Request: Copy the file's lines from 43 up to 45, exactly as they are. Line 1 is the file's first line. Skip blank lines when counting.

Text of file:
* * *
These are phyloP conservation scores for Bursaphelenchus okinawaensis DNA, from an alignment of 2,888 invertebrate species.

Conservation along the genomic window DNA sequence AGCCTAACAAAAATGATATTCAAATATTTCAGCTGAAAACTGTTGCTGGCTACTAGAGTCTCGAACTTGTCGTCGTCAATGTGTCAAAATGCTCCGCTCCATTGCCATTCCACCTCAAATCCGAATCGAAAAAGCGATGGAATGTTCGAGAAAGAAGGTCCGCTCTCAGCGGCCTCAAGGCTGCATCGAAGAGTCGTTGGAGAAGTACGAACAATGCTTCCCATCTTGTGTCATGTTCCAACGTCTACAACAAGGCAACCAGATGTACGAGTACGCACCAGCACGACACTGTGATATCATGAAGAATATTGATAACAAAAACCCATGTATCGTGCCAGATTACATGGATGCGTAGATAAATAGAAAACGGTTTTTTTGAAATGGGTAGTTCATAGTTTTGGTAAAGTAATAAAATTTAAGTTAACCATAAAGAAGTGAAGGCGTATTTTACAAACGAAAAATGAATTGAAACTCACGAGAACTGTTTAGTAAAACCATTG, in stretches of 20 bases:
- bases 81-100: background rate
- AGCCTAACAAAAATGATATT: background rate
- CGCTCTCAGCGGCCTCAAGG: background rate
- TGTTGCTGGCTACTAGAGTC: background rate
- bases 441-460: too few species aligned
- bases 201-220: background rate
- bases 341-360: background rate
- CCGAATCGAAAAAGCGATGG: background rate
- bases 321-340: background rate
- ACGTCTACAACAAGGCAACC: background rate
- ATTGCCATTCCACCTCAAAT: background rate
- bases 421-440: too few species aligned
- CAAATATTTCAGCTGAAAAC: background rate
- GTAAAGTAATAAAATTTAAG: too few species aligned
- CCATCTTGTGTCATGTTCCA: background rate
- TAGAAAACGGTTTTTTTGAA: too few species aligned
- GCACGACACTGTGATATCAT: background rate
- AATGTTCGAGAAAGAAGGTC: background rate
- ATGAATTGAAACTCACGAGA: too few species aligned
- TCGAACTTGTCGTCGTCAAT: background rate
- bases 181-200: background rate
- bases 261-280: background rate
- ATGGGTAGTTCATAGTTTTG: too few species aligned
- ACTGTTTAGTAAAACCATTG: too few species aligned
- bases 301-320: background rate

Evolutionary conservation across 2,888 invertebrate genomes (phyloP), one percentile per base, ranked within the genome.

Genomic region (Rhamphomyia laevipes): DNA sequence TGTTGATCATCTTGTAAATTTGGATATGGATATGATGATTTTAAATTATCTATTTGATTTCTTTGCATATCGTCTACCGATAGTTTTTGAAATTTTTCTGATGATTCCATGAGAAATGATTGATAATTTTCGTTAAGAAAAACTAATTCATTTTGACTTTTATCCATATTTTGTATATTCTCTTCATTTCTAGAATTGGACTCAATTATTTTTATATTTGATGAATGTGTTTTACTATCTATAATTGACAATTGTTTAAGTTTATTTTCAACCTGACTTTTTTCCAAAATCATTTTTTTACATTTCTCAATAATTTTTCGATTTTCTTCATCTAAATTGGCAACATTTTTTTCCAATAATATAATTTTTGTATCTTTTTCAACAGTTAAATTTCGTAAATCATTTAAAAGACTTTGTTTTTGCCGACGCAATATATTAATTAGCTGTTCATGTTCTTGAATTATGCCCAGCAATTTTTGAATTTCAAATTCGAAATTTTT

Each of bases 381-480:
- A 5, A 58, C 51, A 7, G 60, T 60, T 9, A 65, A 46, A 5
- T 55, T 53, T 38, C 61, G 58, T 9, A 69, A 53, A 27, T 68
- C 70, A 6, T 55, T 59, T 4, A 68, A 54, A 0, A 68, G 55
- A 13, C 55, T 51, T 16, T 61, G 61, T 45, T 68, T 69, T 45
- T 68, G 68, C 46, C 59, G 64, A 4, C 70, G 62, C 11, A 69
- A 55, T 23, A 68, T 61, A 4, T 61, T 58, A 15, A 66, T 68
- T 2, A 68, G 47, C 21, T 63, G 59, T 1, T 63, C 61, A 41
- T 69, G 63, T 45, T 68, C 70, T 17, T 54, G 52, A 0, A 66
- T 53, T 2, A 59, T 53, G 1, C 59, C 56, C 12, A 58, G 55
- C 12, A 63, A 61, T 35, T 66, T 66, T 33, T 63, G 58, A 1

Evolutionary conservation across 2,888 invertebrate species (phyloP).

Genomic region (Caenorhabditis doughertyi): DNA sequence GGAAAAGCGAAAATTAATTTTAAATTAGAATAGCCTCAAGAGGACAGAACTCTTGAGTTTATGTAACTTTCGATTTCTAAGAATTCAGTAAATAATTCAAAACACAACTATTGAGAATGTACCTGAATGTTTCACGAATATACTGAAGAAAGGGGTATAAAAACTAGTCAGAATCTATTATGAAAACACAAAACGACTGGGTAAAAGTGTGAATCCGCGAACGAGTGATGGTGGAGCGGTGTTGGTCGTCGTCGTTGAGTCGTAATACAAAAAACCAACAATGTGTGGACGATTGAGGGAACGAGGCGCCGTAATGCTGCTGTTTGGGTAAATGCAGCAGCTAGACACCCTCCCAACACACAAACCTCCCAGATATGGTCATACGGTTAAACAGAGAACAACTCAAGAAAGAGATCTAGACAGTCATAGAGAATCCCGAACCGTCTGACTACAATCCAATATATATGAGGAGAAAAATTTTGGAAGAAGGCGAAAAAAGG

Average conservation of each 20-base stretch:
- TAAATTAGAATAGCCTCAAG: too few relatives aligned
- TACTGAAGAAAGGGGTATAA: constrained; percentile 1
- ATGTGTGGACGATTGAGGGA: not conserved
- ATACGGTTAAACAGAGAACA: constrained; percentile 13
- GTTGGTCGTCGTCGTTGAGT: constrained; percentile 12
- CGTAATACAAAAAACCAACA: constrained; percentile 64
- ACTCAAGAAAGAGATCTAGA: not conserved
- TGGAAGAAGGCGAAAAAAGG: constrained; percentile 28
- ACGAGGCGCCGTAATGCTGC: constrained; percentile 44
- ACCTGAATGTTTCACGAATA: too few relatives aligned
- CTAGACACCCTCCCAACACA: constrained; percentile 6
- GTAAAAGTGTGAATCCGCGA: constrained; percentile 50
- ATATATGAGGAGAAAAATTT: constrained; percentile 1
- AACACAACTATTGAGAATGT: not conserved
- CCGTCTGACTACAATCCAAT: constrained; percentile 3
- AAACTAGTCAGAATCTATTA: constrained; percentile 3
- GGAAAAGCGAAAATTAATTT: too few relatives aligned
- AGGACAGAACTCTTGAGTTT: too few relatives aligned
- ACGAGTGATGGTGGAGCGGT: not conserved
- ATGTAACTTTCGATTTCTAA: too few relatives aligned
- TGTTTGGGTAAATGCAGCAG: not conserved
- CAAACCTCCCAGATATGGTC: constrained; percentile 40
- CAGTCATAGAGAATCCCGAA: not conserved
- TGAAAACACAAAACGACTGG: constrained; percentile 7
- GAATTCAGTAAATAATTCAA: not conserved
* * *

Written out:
Average conservation of each 20-base stretch:
- TAAATTAGAATAGCCTCAAG: too few relatives aligned
- TACTGAAGAAAGGGGTATAA: constrained; percentile 1